The new Mortgage Law, known as Ley de Crédito Inmobiliario (or Real Estate Credit Act), went into force on June 16 of last year, and after a few years of anticipation, some important changes have finally been made when taking out a loan for a real estate object.
The series of changes affect all the parties involved, so not only consumers, but also notaries and banks. Check out some of the new law’s details in this article by ShMadrid!
Related article: Everything You Need to Know About House Valuations
Mortgage requirements in 2020
The new law applies to every mortgage contract where a borrower is a natural person and the object for which a mortgage is needed is a residential property. These new regulations aim to secure the protection of consumers who apply for a mortgage loan.
Customers must always be able to understand exactly what they are signing, without, as it sometimes happened in the past, being subjected to unfair terms and conditions.
Previously people had no other choice than to accept interest on late payments, excessive costs to formalise the loan and the much discussed “Floor Clauses”.
In order to improve and maximise customer guarantees, creditworthiness conditions have become stricter, and this reduces the risk of possible non-payment.
This means the lender has to check and verify every customer’s credit history with CIRBE (Central de Información de Riesgos del Banco de España or the Risk Information Centre of the Central Bank of Spain). Once the verification is done and the outcome is normal, the mortgage can be granted.
When signing a mortgage contract, the role of the notary is still of importance, as he will draft and witness the contract and advise his client on clauses and terms in the contract. He will ensure that all parties understand all the information in the contract.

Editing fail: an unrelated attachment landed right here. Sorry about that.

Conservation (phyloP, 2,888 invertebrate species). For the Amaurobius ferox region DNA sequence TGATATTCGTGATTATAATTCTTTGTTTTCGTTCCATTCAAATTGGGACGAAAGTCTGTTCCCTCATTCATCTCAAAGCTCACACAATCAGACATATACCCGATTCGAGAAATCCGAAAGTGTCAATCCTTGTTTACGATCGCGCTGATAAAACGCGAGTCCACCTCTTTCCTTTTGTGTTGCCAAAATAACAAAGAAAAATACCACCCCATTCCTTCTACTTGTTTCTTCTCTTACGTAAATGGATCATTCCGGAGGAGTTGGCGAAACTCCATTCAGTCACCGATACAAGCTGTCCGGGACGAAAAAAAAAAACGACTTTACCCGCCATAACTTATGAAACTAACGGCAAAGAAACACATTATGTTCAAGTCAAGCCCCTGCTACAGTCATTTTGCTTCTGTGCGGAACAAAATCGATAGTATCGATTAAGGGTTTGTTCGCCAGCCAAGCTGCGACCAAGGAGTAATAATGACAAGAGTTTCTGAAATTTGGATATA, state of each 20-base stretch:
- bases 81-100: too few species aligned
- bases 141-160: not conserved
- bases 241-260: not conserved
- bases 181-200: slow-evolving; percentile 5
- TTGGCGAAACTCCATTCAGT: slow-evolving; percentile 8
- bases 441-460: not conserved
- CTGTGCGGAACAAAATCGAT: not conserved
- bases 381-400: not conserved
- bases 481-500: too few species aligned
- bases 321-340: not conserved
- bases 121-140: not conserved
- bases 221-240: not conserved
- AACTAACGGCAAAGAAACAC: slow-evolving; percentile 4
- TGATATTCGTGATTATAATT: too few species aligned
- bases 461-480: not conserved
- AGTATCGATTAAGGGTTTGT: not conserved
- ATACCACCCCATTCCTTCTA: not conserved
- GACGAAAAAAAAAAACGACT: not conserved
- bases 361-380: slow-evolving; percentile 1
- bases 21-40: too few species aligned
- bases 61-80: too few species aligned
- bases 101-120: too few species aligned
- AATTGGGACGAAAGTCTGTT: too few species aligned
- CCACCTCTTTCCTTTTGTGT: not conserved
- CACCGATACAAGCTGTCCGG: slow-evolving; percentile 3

Related article: Changes in Real Estate Laws and Regulations in 2019
One of the most important issues in Spain used to be the Floor Clauses in mortgage loans, but the new law now prohibits these, and Article 21.3 makes it very clear that with variable interest rates it is no longer possible to set a minimal interest rate when the reference rate decreases.
In addition, clients are no longer obliged to take out any type of insurance or product (pension plan, home insurance policy or life insurance policy) with the mortgage granting company.
However, companies are allowed to offer certain discounts on loans granted, when contracting any of the previously mentioned products. This way, the customer and the bank can agree on a lower interest rate.
One of the most interesting details of the new rules and regulations discusses payment of the expenses that go hand in hand with taking out a mortgage loan. At this moment, banks take care of registration fees, notary fees, agency costs and the Impuesto de Actos Jurídicos Documentados (or tax on legal documents). The customer only pays the valuation expenses.
In the past, lack of information or inadequate advice by some financial institutions led to clients being put in vulnerable situations, where they had to pay too much interest for a long time. This is what happened to everyone who had a contract with a Floor Clause, and luckily this can never happen again under current mortgage regulations.
What else do you know about requirements for a mortgage in 2020?
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